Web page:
Man City unknown n/a Pep Guardiola 2.055 GBP
Chelsea Stamford Bridge 40,834 Frank Lampard 1.958 GBP
Liverpool Aneld 53,394 Jürgen Klopp ca. 1.7 GBP
lters [
], an important class of queries and also a building
block for comparative search. Examples are:
British football teams worth more than 1.5 billion pounds
sprinters who ran 100 m under 9.9 seconds
electric cars with energy eciency above 80 MPG-e
Note that this kind of query is more dicult than quantity
lookups, such as “the value of Manchester City” or “the personal
100 m record of Usain Bolt”. Lookups are well supported by search
engines and QA assistants. Quantity lters, on the other hand, lack
this support as conditions like “more than 1.5 billion pounds” or
“under 9.9 seconds” are mostly interpreted in string-matching mode.
For some examples, search engines return good web pages, such
as Wikipedia articles on “10-second barrier” or “100 metres”, but
this is not the user’s query intent and she has to tediously sift
through these pages rather than receiving a crisp entity-list answer.
Moreover, the result quality depends on the value in the query, as
some (string-interpreted) values match good list pages. For example,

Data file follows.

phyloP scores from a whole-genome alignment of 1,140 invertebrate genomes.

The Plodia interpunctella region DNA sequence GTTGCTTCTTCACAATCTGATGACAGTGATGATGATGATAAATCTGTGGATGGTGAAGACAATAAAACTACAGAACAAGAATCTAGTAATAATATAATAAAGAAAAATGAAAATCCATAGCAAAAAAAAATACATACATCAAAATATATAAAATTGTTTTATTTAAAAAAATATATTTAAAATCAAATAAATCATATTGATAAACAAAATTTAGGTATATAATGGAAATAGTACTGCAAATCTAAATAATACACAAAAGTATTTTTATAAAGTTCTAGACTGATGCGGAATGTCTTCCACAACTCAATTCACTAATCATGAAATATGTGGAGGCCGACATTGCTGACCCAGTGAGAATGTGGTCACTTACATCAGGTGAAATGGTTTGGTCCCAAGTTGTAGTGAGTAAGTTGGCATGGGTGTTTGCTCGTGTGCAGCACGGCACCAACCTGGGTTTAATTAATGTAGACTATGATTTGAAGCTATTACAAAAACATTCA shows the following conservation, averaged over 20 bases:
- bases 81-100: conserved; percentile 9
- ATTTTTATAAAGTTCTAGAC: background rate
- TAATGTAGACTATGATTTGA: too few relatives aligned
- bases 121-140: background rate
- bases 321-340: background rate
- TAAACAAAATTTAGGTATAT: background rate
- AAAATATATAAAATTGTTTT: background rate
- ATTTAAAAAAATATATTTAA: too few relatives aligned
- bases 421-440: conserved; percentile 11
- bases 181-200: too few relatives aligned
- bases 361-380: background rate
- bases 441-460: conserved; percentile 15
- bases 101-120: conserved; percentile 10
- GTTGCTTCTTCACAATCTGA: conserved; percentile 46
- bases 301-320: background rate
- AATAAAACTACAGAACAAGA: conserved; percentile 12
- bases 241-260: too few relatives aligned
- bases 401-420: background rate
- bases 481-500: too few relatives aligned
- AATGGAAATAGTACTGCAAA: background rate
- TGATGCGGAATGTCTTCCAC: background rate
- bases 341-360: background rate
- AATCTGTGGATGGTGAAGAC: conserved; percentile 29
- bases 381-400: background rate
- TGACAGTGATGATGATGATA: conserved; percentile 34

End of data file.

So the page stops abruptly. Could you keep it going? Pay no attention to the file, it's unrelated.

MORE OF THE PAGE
there is a list of 100m races under 10 seconds, but none ready for
9.9, 9.8, etc.
Instead of tapping the web, we could turn to knowledge bases
(KBs) and structured sources in the Open Data ecosystem. How-
ever, KBs hardly cover quantities; for example, Wikidata contains
thousands of sprinters but knows their personal records only for a
few instances. To tap Open Data sources, one would still have to
nd the relevant datasets in a sea of data sources, and assess their
freshness and completeness.
At the core of answering quantity-lter queries is the
problem of extracting entity-quantity facts from web sources. This
has been successfully addressed in [
] for the case of single sen-
tences from text sources, by recognizing entity-quantity pairs along
with relevant context words and building on prior work for spotting
quantities with numeric values and units [
]. In this paper, we
aim to tap into a dierent kind of data sources, namely, ad-hoc
web tables embedded in HTML pages, and address the problem of
accurately extracting entity-quantity facts with relevant context.
WWW ’21, April 19–23, 2021, Ljubljana, Slovenia Vinh Thinh Ho, Koninika Pal, Simon Razniewski, Klaus Berberich, and Gerhard Weikum
An illustrative example, which could serve to answer the query
about British football teams, is shown in Table 1.
There are good prior works on extracting entity-centric facts
from web tables, including surveys [
]. The output is typ-
ically a set of subject-predicate-object (SPO) triples, obtained by
judiciously picking two cells in the same row as S and O and de-
riving P from the column header of O. In conjunction with entity
linking to a KG [
], an extractor could yield, for instance, (Real
Madrid, hasCoach, Zinedine Zidane).
However, state-of-the-art methods do not work well for quantity